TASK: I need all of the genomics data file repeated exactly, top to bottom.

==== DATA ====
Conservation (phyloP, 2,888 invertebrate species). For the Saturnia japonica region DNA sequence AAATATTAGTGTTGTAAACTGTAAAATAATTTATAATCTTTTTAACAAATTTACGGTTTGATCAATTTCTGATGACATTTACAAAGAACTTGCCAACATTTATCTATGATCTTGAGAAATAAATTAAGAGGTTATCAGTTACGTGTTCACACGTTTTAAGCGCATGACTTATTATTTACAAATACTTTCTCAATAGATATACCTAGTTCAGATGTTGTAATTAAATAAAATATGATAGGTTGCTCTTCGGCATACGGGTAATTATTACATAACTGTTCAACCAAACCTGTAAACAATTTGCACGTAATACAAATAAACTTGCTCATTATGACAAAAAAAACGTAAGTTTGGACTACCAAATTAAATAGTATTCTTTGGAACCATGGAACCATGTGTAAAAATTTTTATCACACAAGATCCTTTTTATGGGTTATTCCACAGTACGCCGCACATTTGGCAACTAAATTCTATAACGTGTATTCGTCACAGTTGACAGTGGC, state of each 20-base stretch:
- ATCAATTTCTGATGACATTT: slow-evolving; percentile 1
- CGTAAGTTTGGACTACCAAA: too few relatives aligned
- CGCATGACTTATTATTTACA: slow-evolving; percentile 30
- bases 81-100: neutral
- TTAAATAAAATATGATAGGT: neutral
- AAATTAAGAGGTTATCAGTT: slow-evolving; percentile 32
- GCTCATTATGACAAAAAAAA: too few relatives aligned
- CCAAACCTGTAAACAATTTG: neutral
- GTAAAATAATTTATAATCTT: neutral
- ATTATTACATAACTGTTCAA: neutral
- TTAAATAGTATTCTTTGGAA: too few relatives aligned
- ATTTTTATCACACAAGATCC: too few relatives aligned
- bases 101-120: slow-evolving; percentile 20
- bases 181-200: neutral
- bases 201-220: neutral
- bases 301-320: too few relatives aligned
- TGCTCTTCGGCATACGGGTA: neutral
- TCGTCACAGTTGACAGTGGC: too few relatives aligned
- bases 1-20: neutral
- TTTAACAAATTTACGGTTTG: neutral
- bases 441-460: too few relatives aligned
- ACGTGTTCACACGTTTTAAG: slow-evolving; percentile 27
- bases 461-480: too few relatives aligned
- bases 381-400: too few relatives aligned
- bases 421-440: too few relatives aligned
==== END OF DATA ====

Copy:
Conservation (phyloP, 2,888 invertebrate species). For the Saturnia japonica region DNA sequence AAATATTAGTGTTGTAAACTGTAAAATAATTTATAATCTTTTTAACAAATTTACGGTTTGATCAATTTCTGATGACATTTACAAAGAACTTGCCAACATTTATCTATGATCTTGAGAAATAAATTAAGAGGTTATCAGTTACGTGTTCACACGTTTTAAGCGCATGACTTATTATTTACAAATACTTTCTCAATAGATATACCTAGTTCAGATGTTGTAATTAAATAAAATATGATAGGTTGCTCTTCGGCATACGGGTAATTATTACATAACTGTTCAACCAAACCTGTAAACAATTTGCACGTAATACAAATAAACTTGCTCATTATGACAAAAAAAACGTAAGTTTGGACTACCAAATTAAATAGTATTCTTTGGAACCATGGAACCATGTGTAAAAATTTTTATCACACAAGATCCTTTTTATGGGTTATTCCACAGTACGCCGCACATTTGGCAACTAAATTCTATAACGTGTATTCGTCACAGTTGACAGTGGC, state of each 20-base stretch:
- ATCAATTTCTGATGACATTT: slow-evolving; percentile 1
- CGTAAGTTTGGACTACCAAA: too few relatives aligned
- CGCATGACTTATTATTTACA: slow-evolving; percentile 30
- bases 81-100: neutral
- TTAAATAAAATATGATAGGT: neutral
- AAATTAAGAGGTTATCAGTT: slow-evolving; percentile 32
- GCTCATTATGACAAAAAAAA: too few relatives aligned
- CCAAACCTGTAAACAATTTG: neutral
- GTAAAATAATTTATAATCTT: neutral
- ATTATTACATAACTGTTCAA: neutral
- TTAAATAGTATTCTTTGGAA: too few relatives aligned
- ATTTTTATCACACAAGATCC: too few relatives aligned
- bases 101-120: slow-evolving; percentile 20
- bases 181-200: neutral
- bases 201-220: neutral
- bases 301-320: too few relatives aligned
- TGCTCTTCGGCATACGGGTA: neutral
- TCGTCACAGTTGACAGTGGC: too few relatives aligned
- bases 1-20: neutral
- TTTAACAAATTTACGGTTTG: neutral
- bases 441-460: too few relatives aligned
- ACGTGTTCACACGTTTTAAG: slow-evolving; percentile 27
- bases 461-480: too few relatives aligned
- bases 381-400: too few relatives aligned
- bases 421-440: too few relatives aligned